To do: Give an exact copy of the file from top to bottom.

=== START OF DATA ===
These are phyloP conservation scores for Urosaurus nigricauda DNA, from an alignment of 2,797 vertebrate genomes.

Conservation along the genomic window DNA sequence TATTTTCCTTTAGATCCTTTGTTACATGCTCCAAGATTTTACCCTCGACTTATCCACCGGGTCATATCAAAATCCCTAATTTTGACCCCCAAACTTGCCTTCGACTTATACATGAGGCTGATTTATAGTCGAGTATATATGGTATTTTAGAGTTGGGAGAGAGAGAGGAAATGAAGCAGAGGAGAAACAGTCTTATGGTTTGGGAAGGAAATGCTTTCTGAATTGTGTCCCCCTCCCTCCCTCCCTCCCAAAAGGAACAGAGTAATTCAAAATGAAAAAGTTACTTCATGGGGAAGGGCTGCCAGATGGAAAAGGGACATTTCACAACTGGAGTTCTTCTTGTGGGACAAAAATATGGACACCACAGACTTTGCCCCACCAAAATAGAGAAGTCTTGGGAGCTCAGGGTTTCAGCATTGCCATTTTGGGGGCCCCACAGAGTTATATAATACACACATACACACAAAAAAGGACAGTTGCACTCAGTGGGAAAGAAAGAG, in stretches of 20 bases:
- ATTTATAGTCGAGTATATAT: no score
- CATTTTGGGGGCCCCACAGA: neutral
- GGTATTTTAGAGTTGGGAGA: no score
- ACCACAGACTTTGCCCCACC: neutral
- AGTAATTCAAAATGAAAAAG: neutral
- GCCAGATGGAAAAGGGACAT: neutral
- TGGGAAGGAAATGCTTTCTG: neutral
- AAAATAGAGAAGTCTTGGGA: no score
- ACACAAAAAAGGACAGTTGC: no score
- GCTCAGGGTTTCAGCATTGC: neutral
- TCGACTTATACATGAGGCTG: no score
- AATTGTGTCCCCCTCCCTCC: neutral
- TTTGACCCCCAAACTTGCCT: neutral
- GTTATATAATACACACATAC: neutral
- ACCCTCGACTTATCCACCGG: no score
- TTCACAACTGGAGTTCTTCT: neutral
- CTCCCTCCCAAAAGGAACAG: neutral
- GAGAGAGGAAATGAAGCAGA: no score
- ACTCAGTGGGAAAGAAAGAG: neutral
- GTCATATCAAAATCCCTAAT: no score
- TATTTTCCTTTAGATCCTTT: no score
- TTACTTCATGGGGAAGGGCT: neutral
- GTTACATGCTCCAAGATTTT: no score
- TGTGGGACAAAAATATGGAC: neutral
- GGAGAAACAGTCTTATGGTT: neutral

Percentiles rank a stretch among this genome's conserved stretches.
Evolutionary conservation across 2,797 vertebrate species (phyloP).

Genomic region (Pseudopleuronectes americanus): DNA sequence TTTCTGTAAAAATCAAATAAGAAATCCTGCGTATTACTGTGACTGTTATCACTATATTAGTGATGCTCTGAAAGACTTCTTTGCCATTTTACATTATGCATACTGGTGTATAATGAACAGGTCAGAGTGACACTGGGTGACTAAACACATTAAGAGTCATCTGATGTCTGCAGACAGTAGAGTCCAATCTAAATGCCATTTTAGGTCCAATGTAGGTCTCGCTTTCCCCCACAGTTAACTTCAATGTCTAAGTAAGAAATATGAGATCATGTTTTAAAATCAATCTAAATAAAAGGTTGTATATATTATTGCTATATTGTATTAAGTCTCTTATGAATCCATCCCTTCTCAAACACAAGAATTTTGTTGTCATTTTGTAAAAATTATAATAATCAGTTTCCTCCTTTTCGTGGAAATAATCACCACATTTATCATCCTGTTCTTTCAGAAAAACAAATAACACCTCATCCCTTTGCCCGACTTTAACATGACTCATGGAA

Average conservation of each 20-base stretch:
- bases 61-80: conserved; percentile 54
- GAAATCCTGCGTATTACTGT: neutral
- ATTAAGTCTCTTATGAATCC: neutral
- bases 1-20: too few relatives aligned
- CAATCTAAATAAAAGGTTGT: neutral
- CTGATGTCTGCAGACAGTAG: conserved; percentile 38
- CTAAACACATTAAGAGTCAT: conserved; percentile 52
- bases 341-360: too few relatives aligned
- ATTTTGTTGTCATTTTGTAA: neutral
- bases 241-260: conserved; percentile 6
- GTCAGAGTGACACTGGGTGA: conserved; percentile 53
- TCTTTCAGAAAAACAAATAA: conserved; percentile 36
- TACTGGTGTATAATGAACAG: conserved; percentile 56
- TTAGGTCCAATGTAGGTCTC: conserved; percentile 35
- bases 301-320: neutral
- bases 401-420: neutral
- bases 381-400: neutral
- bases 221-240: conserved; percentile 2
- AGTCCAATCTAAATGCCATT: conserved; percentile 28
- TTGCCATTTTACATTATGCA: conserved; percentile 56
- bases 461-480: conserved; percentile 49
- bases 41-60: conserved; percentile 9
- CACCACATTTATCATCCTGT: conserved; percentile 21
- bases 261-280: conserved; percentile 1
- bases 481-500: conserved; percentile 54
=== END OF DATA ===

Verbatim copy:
These are phyloP conservation scores for Urosaurus nigricauda DNA, from an alignment of 2,797 vertebrate genomes.

Conservation along the genomic window DNA sequence TATTTTCCTTTAGATCCTTTGTTACATGCTCCAAGATTTTACCCTCGACTTATCCACCGGGTCATATCAAAATCCCTAATTTTGACCCCCAAACTTGCCTTCGACTTATACATGAGGCTGATTTATAGTCGAGTATATATGGTATTTTAGAGTTGGGAGAGAGAGAGGAAATGAAGCAGAGGAGAAACAGTCTTATGGTTTGGGAAGGAAATGCTTTCTGAATTGTGTCCCCCTCCCTCCCTCCCTCCCAAAAGGAACAGAGTAATTCAAAATGAAAAAGTTACTTCATGGGGAAGGGCTGCCAGATGGAAAAGGGACATTTCACAACTGGAGTTCTTCTTGTGGGACAAAAATATGGACACCACAGACTTTGCCCCACCAAAATAGAGAAGTCTTGGGAGCTCAGGGTTTCAGCATTGCCATTTTGGGGGCCCCACAGAGTTATATAATACACACATACACACAAAAAAGGACAGTTGCACTCAGTGGGAAAGAAAGAG, in stretches of 20 bases:
- ATTTATAGTCGAGTATATAT: no score
- CATTTTGGGGGCCCCACAGA: neutral
- GGTATTTTAGAGTTGGGAGA: no score
- ACCACAGACTTTGCCCCACC: neutral
- AGTAATTCAAAATGAAAAAG: neutral
- GCCAGATGGAAAAGGGACAT: neutral
- TGGGAAGGAAATGCTTTCTG: neutral
- AAAATAGAGAAGTCTTGGGA: no score
- ACACAAAAAAGGACAGTTGC: no score
- GCTCAGGGTTTCAGCATTGC: neutral
- TCGACTTATACATGAGGCTG: no score
- AATTGTGTCCCCCTCCCTCC: neutral
- TTTGACCCCCAAACTTGCCT: neutral
- GTTATATAATACACACATAC: neutral
- ACCCTCGACTTATCCACCGG: no score
- TTCACAACTGGAGTTCTTCT: neutral
- CTCCCTCCCAAAAGGAACAG: neutral
- GAGAGAGGAAATGAAGCAGA: no score
- ACTCAGTGGGAAAGAAAGAG: neutral
- GTCATATCAAAATCCCTAAT: no score
- TATTTTCCTTTAGATCCTTT: no score
- TTACTTCATGGGGAAGGGCT: neutral
- GTTACATGCTCCAAGATTTT: no score
- TGTGGGACAAAAATATGGAC: neutral
- GGAGAAACAGTCTTATGGTT: neutral

Percentiles rank a stretch among this genome's conserved stretches.
Evolutionary conservation across 2,797 vertebrate species (phyloP).

Genomic region (Pseudopleuronectes americanus): DNA sequence TTTCTGTAAAAATCAAATAAGAAATCCTGCGTATTACTGTGACTGTTATCACTATATTAGTGATGCTCTGAAAGACTTCTTTGCCATTTTACATTATGCATACTGGTGTATAATGAACAGGTCAGAGTGACACTGGGTGACTAAACACATTAAGAGTCATCTGATGTCTGCAGACAGTAGAGTCCAATCTAAATGCCATTTTAGGTCCAATGTAGGTCTCGCTTTCCCCCACAGTTAACTTCAATGTCTAAGTAAGAAATATGAGATCATGTTTTAAAATCAATCTAAATAAAAGGTTGTATATATTATTGCTATATTGTATTAAGTCTCTTATGAATCCATCCCTTCTCAAACACAAGAATTTTGTTGTCATTTTGTAAAAATTATAATAATCAGTTTCCTCCTTTTCGTGGAAATAATCACCACATTTATCATCCTGTTCTTTCAGAAAAACAAATAACACCTCATCCCTTTGCCCGACTTTAACATGACTCATGGAA

Average conservation of each 20-base stretch:
- bases 61-80: conserved; percentile 54
- GAAATCCTGCGTATTACTGT: neutral
- ATTAAGTCTCTTATGAATCC: neutral
- bases 1-20: too few relatives aligned
- CAATCTAAATAAAAGGTTGT: neutral
- CTGATGTCTGCAGACAGTAG: conserved; percentile 38
- CTAAACACATTAAGAGTCAT: conserved; percentile 52
- bases 341-360: too few relatives aligned
- ATTTTGTTGTCATTTTGTAA: neutral
- bases 241-260: conserved; percentile 6
- GTCAGAGTGACACTGGGTGA: conserved; percentile 53
- TCTTTCAGAAAAACAAATAA: conserved; percentile 36
- TACTGGTGTATAATGAACAG: conserved; percentile 56
- TTAGGTCCAATGTAGGTCTC: conserved; percentile 35
- bases 301-320: neutral
- bases 401-420: neutral
- bases 381-400: neutral
- bases 221-240: conserved; percentile 2
- AGTCCAATCTAAATGCCATT: conserved; percentile 28
- TTGCCATTTTACATTATGCA: conserved; percentile 56
- bases 461-480: conserved; percentile 49
- bases 41-60: conserved; percentile 9
- CACCACATTTATCATCCTGT: conserved; percentile 21
- bases 261-280: conserved; percentile 1
- bases 481-500: conserved; percentile 54